This week's collection of stupefying tunes is on loan from Stephen Brackett, AKA Brer Rabbit
, one of the two emcees of Flobots
. With this collection of eclectic and potent refrains, it's easy to see how Rabbit's rhyme vocabulary came to be.
Their new album The Circle In The Square
New! Listen to (most of) the mixtape on Spotify!
1. "I Found You" - Alabama Shakes - Boys & Girls
The music world is full of love songs, just as it is full of revolution anthems. Amidst these things it is always essential to hear someone singing their heart out cuz they mean it, they lived it and they are telling it with such power that you can sit back and say "me too, me too."
2. "Com' By H'yere" - Nina Simone - It Is Finished
On the topic of revolution anthems the song Kum Bah Ya has come to stand for sancitmony and posturing. This is a sad occurance Kum Bah Yah and Com By Hyere are from the same source, the slaves of the South Carolina Gulla Islands, and the way Nina lays it out you can hear the power still in this song.
3. "One Time" - The Roots - Undun
The Roots are an impecabble group of musicians and one the the best bands going right now. I have been listening to them for most of their 16 years and throughout the are constantly pushing and finding new things to say. With their latest 'Undun they personalize the struggles of the streets through the story of one protagonist and his choices or lack thereof. In this age of by-lines it is always important to highlight the human aspect above the headline.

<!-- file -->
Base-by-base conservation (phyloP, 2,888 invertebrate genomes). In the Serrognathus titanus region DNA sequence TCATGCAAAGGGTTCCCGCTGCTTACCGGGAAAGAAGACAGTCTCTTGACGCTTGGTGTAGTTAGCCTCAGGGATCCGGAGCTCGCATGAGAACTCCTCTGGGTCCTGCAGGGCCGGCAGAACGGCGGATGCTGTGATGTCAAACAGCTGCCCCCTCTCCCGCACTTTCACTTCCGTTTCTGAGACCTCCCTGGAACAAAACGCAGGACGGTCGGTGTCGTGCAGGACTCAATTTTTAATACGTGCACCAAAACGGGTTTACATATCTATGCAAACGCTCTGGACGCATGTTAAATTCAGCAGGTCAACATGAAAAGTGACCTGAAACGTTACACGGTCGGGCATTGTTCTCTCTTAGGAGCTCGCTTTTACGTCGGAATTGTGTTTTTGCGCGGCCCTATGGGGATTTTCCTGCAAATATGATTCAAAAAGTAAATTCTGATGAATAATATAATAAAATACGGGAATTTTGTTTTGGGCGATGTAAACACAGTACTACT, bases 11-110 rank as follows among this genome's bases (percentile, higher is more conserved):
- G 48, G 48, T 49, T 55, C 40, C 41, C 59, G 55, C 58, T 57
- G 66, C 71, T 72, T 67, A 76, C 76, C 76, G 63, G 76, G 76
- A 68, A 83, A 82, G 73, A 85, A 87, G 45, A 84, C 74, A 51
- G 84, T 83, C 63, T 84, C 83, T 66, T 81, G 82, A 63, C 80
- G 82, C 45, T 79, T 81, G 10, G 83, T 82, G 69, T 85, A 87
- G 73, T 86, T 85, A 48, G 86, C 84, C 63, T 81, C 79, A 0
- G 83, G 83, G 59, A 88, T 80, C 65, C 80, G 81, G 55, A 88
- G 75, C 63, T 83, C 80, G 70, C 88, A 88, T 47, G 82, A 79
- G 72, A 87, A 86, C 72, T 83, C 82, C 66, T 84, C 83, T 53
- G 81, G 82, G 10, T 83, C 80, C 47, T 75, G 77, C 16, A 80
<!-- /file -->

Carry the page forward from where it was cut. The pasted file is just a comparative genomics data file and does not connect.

4. "Grown Up" - Danny Brown - Grown Up
I love Danny Brown, he reclaims hiphop from the tired and artificial Gangster/Conscious split and raps about his life. Brown is fearless in his approach, and that only gives more power to his art. This track is substanially lighter fare than most of his work, but you get the idea.
5. "Whitey on the Moon" - Gil Scott Heron - Small Talk at 125th and Lenox
Personally I love NASA, and yet the seniment of having a wealthy government that is irresponsive to the needs and concerns of the not wealthy resonates just as much now as is did in 1976. Plus I always love listening to one of the progenitors of the art form that I love so much.
6. "Cartoon and Cereal" - Kendrick Lamar ft. Gunplay - Cartoon and Cereal
Kendrick Lamar is one the best in the rising class of super talented emcees coming out of the west. Jonny 5 shared this track with me and I cannot stop listening to it. It has actualized swagger, incisive commentary, virtuostic performances, and honesty.
7. "September" - Earth, Wind & Fire - The Best of Earth, Wind & Fire, Vol. 1
Honestly, I just saw the French film 'The Intouchables and loved it from the minute this song started playing in the opening credits. With such a fond recent memory I had to include it on the list, also because if you play this anywhere in the vicinity of Kenny0(our drummer) he will start dancing, for real.
8. "Bright Whites" - Kishi Bashi - 151a
If I were to take a road trip to a magical land where people danced on rainbows betwixt castles made of cotton candy and laughter, this would be the entire soundtrack.
9. "Pink Matter" - Frank Ocean - Channel Orange
There is so much space in this song, it is used so well it has to be called 'positive space. The subject matter, goes from whimsy to poignant in one line, I love the stream of conversation feel to the whole thing. And then Andre 3000 comes in after the bass line and murders it the lovely way he always does.
10. "Last Donut of the Night" - J Dilla - Donut
Dilla is a legend, and the is the last song he produced while actually on his deathbed. The sadness is over powered by the triumph in both the song and his legacy.
The title track from Flobot's new album: